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Should You Buy or Rent Your Home? The Answer Is More Complex Than You Think

The Huffington Post The Huffington Post 5/11/2015 Ken Johnson
KEN JOHNSON © Courtesy of Ken Johnson KEN JOHNSON

Whether they should they rent or buy a home is one of the toughest financial decisions Americans face. The factors at play in making this decision revolve around not only where you are, but also who you are.
The questions you should be asking yourself are: How mobile do I need to be? Am I a strong saver? Do I prefer a lot of amenities? Can I create more wealth through renting and reinvesting or buying a building equity?
For starters, some self-inquiry is helpful when making the decision of whether to buy or rent a home. Ask yourself a few questions:
How mobile do you need to be over the foreseeable future?

Mobility is very crucial to the buy versus rent question. If you feel that you will be very mobile in the near term, say perhaps to keep up with the best job opportunities or you think that your housing needs will soon change, then you are probably better served to rent, in terms of wealth accumulation, rather than own as the costs of transacting are relatively high for ownership versus those for moving from rental to rental, which are relatively low. All else being equal, high transaction costs from the sale of property tie you to an area and property, while renting allows for rapid changes in location and housing type.
Are you a strong saver?

If you rent a comparable property and reinvest your down payment and monthly payment saving (renting is typically less expensive than owning in the early years), then you are typically better off renting, in terms of wealth accumulation, than owning. If you are not a monastic saver, then housing ownership becomes a forced savings vehicle and is the best wealth accumulation method.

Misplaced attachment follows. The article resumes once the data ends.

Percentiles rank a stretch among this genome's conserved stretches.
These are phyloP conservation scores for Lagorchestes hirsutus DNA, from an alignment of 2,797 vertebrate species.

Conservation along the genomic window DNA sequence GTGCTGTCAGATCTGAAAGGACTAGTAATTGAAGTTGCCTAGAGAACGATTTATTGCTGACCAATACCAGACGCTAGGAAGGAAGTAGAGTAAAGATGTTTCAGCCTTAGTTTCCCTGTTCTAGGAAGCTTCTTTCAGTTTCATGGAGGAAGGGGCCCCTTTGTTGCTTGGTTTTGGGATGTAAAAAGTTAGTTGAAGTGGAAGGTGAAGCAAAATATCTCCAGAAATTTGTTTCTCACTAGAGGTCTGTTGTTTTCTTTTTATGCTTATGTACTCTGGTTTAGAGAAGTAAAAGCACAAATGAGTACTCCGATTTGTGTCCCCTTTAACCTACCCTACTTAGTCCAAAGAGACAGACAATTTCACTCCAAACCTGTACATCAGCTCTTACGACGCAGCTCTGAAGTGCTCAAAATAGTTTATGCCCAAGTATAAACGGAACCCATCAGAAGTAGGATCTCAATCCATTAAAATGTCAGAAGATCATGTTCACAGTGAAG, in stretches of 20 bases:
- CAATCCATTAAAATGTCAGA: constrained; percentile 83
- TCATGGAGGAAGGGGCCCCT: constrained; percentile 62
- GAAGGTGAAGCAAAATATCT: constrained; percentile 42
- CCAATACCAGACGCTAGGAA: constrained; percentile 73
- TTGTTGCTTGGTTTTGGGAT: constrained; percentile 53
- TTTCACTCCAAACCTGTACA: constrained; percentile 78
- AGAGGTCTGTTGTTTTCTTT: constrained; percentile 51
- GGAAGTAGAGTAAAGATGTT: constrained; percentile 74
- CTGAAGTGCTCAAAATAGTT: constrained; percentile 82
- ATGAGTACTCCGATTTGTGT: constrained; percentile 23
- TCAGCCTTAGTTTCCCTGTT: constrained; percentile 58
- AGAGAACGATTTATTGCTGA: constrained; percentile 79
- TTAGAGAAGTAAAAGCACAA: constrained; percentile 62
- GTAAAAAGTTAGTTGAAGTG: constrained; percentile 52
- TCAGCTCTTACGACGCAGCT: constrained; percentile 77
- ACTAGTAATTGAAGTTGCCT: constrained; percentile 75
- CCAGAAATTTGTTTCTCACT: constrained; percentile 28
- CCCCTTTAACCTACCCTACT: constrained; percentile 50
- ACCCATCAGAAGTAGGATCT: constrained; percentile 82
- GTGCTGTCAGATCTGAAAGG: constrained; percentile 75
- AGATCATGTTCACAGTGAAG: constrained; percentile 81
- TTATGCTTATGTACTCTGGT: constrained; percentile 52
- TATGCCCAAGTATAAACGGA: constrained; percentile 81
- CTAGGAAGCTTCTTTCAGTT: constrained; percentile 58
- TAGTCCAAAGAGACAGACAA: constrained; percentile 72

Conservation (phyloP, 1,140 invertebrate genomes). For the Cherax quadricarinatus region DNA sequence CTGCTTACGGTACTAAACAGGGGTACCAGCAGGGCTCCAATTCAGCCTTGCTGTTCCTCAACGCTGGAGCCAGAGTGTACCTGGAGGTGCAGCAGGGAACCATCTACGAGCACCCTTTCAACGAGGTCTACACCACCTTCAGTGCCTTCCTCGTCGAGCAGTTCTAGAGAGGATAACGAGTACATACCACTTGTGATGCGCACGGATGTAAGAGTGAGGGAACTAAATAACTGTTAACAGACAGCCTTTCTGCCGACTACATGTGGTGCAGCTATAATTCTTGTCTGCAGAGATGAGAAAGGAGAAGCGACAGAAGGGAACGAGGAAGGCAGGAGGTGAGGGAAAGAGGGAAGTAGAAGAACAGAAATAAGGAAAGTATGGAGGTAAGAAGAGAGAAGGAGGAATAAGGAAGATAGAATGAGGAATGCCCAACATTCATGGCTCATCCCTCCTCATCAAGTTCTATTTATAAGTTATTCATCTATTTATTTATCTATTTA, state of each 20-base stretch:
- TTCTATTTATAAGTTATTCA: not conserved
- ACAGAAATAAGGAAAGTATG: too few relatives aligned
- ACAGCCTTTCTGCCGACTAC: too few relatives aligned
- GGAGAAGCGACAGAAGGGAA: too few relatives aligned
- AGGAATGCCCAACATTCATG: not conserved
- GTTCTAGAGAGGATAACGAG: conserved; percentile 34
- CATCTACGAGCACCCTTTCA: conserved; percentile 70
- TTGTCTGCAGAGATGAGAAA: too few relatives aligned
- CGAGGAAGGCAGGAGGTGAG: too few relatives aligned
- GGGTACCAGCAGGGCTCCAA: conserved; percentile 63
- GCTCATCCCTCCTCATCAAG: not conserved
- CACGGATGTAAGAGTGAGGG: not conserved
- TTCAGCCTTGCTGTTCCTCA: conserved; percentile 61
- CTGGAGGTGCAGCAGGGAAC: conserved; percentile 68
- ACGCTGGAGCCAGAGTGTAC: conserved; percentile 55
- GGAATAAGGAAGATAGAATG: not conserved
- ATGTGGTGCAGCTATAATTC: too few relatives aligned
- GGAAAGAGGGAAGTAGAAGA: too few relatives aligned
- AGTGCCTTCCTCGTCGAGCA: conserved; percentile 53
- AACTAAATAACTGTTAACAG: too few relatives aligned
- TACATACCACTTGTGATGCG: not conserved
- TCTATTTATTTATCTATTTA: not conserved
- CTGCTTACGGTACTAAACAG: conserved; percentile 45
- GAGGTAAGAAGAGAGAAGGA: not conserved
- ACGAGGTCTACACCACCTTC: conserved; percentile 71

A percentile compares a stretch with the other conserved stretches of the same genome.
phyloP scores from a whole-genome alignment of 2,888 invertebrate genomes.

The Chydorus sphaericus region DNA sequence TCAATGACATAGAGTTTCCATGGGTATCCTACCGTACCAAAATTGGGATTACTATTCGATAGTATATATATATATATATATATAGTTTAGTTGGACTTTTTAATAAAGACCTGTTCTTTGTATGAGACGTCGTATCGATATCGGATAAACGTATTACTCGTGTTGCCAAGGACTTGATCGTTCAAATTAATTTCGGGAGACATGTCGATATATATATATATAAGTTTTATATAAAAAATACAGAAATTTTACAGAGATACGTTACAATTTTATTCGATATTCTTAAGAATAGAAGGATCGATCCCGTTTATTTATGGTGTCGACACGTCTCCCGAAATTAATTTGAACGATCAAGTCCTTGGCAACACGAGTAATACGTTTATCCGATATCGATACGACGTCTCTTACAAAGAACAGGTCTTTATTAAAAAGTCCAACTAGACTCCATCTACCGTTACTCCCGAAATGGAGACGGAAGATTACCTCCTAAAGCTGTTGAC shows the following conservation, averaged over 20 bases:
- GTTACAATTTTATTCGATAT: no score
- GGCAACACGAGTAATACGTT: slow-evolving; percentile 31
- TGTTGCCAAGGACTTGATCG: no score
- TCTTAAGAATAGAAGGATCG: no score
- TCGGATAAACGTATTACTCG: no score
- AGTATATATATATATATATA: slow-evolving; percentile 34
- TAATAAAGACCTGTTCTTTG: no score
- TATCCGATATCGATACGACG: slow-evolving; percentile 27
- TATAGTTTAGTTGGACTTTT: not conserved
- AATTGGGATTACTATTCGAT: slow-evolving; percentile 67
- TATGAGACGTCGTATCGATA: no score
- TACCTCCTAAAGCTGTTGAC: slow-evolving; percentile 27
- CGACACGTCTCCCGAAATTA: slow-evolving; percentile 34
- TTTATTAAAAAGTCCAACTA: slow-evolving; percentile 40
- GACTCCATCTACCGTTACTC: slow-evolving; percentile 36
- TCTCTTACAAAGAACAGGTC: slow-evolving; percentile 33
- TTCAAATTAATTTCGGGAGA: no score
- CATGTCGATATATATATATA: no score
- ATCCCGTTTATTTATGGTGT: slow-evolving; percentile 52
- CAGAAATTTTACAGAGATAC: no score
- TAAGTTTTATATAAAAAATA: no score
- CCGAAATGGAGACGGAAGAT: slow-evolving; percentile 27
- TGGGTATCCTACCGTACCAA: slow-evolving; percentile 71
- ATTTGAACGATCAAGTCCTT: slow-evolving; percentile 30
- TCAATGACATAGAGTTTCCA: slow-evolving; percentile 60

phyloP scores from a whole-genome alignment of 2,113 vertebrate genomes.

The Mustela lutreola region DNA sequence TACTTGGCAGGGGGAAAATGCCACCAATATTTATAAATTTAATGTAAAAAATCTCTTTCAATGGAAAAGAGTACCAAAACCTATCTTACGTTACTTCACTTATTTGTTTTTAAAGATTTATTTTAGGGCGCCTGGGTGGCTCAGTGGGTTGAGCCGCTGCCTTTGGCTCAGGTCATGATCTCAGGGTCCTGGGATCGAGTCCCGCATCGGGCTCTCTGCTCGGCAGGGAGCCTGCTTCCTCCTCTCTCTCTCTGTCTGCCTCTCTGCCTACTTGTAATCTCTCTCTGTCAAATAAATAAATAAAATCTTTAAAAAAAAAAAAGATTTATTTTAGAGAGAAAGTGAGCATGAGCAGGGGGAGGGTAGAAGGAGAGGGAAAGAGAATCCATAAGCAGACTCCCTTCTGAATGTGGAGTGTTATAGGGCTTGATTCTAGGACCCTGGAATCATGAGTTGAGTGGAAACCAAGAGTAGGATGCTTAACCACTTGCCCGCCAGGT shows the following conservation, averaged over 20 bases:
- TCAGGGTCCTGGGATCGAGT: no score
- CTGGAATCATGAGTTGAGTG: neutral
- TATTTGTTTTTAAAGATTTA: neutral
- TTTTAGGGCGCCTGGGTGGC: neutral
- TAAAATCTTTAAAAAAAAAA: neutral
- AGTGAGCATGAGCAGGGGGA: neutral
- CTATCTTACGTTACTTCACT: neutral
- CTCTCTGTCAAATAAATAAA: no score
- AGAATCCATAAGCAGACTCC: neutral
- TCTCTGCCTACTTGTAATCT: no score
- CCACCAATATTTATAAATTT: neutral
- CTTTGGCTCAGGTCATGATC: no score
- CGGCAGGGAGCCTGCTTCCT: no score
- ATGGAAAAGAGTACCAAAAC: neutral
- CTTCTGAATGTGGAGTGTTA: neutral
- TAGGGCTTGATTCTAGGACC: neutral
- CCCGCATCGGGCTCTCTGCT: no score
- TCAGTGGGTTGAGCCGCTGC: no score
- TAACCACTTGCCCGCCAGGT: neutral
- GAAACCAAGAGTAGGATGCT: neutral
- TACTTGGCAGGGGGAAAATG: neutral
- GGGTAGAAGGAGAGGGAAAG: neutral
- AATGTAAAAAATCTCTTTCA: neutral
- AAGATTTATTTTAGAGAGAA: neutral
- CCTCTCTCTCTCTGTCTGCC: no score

Do you prefer amenities or are you happy with "bare-bones" living?

Housing amenities are expensive to rent but less expensive to own. This is so because tenants tend to be rough on these amenities, while owners tend to carefully manage their upkeep. Thus, landlords charge higher rents for providing and maintaining these housing amenities. Therefore, if you prefer more amenities, then you should seek to own.
After completing this self-inventory, it's time to consider the housing market where you live and ask yourself the following question.
Can you create more wealth through renting and reinvesting or buying and building equity?

Owning your own home has long been a major part of "The American Dream." However, with fluctuating housing prices, whether to buy into that dream is more difficult to answer than ever before.
Historically, Americans have exhibited a mania towards owning rather than renting their homes. Casual arguments such as "don't throw your money away on rent" or "why rent when you can own?" have been regularly offered, and these arguments were generally sound until pricing cycles began to creep into U.S. housing markets. Slow but steady property appreciation has been replaced by housing price cycles that significantly complicate this question.
To give some guidance to people trying to decide whether to buy or rent in different parts of the country, my colleagues and I developed the Beracha, Hardin and Johnson Buy vs. Rent vs. Buy Index, designed to signal whether current market conditions favor buying or renting a home in terms of wealth creation over a fixed holding period in a particular market relative to historical market conditions and alternative investment opportunities. It examines the entire housing market in the United States and isolates the markets of 23 key cities. The index conducts a "horse race" comparison between an individual that is buying a home and an individual that rents a similar quality home and reinvests all monies otherwise invested in homeownership.
While there is no perfect answer to the age-old question of buying versus renting your home, this advice should help in the decision-making process.
Follow Ken Johnson, Ph.D. on Twitter: twitter.com/FAUHousingEcon

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